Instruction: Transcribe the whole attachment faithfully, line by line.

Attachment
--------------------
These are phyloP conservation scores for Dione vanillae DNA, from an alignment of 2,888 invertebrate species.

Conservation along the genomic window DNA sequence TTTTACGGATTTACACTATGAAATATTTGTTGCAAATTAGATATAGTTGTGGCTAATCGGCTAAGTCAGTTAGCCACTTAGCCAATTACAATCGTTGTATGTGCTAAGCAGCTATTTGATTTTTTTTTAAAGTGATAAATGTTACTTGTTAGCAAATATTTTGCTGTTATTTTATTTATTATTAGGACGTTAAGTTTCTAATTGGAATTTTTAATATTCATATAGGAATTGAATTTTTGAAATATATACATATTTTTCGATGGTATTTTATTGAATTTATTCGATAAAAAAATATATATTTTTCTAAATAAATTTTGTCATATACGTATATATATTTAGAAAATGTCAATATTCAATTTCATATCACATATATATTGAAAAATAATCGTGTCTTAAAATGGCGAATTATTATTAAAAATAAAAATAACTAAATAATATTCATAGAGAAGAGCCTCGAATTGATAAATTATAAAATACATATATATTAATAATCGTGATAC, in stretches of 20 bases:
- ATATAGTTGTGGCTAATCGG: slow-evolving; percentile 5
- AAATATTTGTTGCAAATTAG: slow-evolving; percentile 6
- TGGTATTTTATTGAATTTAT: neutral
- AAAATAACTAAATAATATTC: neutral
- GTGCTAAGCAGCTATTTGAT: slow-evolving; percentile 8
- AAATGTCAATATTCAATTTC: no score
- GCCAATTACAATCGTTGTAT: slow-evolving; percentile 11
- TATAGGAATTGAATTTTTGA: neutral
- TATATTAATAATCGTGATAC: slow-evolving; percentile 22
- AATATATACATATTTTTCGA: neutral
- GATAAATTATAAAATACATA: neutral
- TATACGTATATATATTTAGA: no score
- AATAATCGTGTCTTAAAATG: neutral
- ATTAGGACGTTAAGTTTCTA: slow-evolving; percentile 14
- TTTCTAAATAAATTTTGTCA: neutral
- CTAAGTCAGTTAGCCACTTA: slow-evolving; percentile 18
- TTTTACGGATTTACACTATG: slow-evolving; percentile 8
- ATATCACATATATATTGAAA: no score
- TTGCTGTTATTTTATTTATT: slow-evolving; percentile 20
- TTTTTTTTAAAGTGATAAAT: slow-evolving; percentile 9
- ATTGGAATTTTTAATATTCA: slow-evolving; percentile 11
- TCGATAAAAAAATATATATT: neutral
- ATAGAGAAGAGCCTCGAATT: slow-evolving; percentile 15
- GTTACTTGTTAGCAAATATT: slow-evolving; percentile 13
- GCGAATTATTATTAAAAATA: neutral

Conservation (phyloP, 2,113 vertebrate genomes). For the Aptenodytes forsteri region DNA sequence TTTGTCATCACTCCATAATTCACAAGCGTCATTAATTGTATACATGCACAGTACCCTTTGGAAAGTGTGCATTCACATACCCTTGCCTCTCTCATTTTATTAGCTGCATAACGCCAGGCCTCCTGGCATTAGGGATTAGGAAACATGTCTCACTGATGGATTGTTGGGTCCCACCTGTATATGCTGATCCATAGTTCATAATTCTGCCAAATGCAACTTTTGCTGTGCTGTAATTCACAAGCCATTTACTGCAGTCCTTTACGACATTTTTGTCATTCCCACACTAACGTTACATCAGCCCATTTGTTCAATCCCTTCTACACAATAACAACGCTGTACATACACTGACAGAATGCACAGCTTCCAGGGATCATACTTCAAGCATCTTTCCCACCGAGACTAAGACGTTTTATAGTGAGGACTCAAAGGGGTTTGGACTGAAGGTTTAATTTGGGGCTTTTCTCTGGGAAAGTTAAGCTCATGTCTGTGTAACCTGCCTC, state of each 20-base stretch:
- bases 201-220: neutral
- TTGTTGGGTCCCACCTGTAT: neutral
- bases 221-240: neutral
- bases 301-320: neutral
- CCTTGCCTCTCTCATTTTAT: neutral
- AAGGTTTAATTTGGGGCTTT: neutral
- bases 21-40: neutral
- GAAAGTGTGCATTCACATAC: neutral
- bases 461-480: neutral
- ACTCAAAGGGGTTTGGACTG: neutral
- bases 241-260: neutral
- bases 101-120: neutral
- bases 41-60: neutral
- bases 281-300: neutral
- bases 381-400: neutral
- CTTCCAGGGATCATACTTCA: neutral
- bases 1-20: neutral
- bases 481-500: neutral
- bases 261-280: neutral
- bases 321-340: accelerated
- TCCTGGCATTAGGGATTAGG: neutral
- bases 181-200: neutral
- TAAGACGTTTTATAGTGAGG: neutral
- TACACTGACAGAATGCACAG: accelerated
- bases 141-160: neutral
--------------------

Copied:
These are phyloP conservation scores for Dione vanillae DNA, from an alignment of 2,888 invertebrate species.

Conservation along the genomic window DNA sequence TTTTACGGATTTACACTATGAAATATTTGTTGCAAATTAGATATAGTTGTGGCTAATCGGCTAAGTCAGTTAGCCACTTAGCCAATTACAATCGTTGTATGTGCTAAGCAGCTATTTGATTTTTTTTTAAAGTGATAAATGTTACTTGTTAGCAAATATTTTGCTGTTATTTTATTTATTATTAGGACGTTAAGTTTCTAATTGGAATTTTTAATATTCATATAGGAATTGAATTTTTGAAATATATACATATTTTTCGATGGTATTTTATTGAATTTATTCGATAAAAAAATATATATTTTTCTAAATAAATTTTGTCATATACGTATATATATTTAGAAAATGTCAATATTCAATTTCATATCACATATATATTGAAAAATAATCGTGTCTTAAAATGGCGAATTATTATTAAAAATAAAAATAACTAAATAATATTCATAGAGAAGAGCCTCGAATTGATAAATTATAAAATACATATATATTAATAATCGTGATAC, in stretches of 20 bases:
- ATATAGTTGTGGCTAATCGG: slow-evolving; percentile 5
- AAATATTTGTTGCAAATTAG: slow-evolving; percentile 6
- TGGTATTTTATTGAATTTAT: neutral
- AAAATAACTAAATAATATTC: neutral
- GTGCTAAGCAGCTATTTGAT: slow-evolving; percentile 8
- AAATGTCAATATTCAATTTC: no score
- GCCAATTACAATCGTTGTAT: slow-evolving; percentile 11
- TATAGGAATTGAATTTTTGA: neutral
- TATATTAATAATCGTGATAC: slow-evolving; percentile 22
- AATATATACATATTTTTCGA: neutral
- GATAAATTATAAAATACATA: neutral
- TATACGTATATATATTTAGA: no score
- AATAATCGTGTCTTAAAATG: neutral
- ATTAGGACGTTAAGTTTCTA: slow-evolving; percentile 14
- TTTCTAAATAAATTTTGTCA: neutral
- CTAAGTCAGTTAGCCACTTA: slow-evolving; percentile 18
- TTTTACGGATTTACACTATG: slow-evolving; percentile 8
- ATATCACATATATATTGAAA: no score
- TTGCTGTTATTTTATTTATT: slow-evolving; percentile 20
- TTTTTTTTAAAGTGATAAAT: slow-evolving; percentile 9
- ATTGGAATTTTTAATATTCA: slow-evolving; percentile 11
- TCGATAAAAAAATATATATT: neutral
- ATAGAGAAGAGCCTCGAATT: slow-evolving; percentile 15
- GTTACTTGTTAGCAAATATT: slow-evolving; percentile 13
- GCGAATTATTATTAAAAATA: neutral

Conservation (phyloP, 2,113 vertebrate genomes). For the Aptenodytes forsteri region DNA sequence TTTGTCATCACTCCATAATTCACAAGCGTCATTAATTGTATACATGCACAGTACCCTTTGGAAAGTGTGCATTCACATACCCTTGCCTCTCTCATTTTATTAGCTGCATAACGCCAGGCCTCCTGGCATTAGGGATTAGGAAACATGTCTCACTGATGGATTGTTGGGTCCCACCTGTATATGCTGATCCATAGTTCATAATTCTGCCAAATGCAACTTTTGCTGTGCTGTAATTCACAAGCCATTTACTGCAGTCCTTTACGACATTTTTGTCATTCCCACACTAACGTTACATCAGCCCATTTGTTCAATCCCTTCTACACAATAACAACGCTGTACATACACTGACAGAATGCACAGCTTCCAGGGATCATACTTCAAGCATCTTTCCCACCGAGACTAAGACGTTTTATAGTGAGGACTCAAAGGGGTTTGGACTGAAGGTTTAATTTGGGGCTTTTCTCTGGGAAAGTTAAGCTCATGTCTGTGTAACCTGCCTC, state of each 20-base stretch:
- bases 201-220: neutral
- TTGTTGGGTCCCACCTGTAT: neutral
- bases 221-240: neutral
- bases 301-320: neutral
- CCTTGCCTCTCTCATTTTAT: neutral
- AAGGTTTAATTTGGGGCTTT: neutral
- bases 21-40: neutral
- GAAAGTGTGCATTCACATAC: neutral
- bases 461-480: neutral
- ACTCAAAGGGGTTTGGACTG: neutral
- bases 241-260: neutral
- bases 101-120: neutral
- bases 41-60: neutral
- bases 281-300: neutral
- bases 381-400: neutral
- CTTCCAGGGATCATACTTCA: neutral
- bases 1-20: neutral
- bases 481-500: neutral
- bases 261-280: neutral
- bases 321-340: accelerated
- TCCTGGCATTAGGGATTAGG: neutral
- bases 181-200: neutral
- TAAGACGTTTTATAGTGAGG: neutral
- TACACTGACAGAATGCACAG: accelerated
- bases 141-160: neutral